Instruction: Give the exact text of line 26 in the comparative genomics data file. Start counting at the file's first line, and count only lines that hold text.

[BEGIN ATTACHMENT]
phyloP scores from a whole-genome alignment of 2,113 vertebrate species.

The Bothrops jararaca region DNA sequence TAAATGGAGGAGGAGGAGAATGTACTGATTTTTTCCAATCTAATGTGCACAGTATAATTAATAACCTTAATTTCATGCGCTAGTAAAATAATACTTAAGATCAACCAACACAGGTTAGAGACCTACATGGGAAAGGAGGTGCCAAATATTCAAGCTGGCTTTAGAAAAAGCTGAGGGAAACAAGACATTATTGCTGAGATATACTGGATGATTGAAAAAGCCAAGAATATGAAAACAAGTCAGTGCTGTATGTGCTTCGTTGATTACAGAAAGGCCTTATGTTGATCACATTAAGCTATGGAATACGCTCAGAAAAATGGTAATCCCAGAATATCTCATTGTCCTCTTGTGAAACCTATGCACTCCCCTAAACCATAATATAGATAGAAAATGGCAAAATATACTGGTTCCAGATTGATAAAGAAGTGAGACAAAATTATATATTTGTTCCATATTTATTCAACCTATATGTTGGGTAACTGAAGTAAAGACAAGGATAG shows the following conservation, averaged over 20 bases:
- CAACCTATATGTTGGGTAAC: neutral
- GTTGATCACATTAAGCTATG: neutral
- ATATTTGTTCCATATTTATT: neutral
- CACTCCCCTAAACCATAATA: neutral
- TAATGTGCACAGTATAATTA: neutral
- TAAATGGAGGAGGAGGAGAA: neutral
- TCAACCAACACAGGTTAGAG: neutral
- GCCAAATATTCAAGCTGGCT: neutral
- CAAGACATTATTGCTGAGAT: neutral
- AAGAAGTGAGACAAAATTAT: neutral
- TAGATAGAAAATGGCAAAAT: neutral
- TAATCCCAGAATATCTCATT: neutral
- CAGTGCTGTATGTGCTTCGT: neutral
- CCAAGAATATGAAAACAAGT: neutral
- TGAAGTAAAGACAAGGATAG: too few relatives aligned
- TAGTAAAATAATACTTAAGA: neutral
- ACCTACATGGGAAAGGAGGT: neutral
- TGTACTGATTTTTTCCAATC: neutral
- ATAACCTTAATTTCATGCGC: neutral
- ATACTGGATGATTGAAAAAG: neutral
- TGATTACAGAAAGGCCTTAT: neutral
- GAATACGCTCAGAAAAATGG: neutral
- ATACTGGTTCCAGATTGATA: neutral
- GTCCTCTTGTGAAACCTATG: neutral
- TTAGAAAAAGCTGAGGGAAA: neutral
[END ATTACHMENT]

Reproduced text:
- GTCCTCTTGTGAAACCTATG: neutral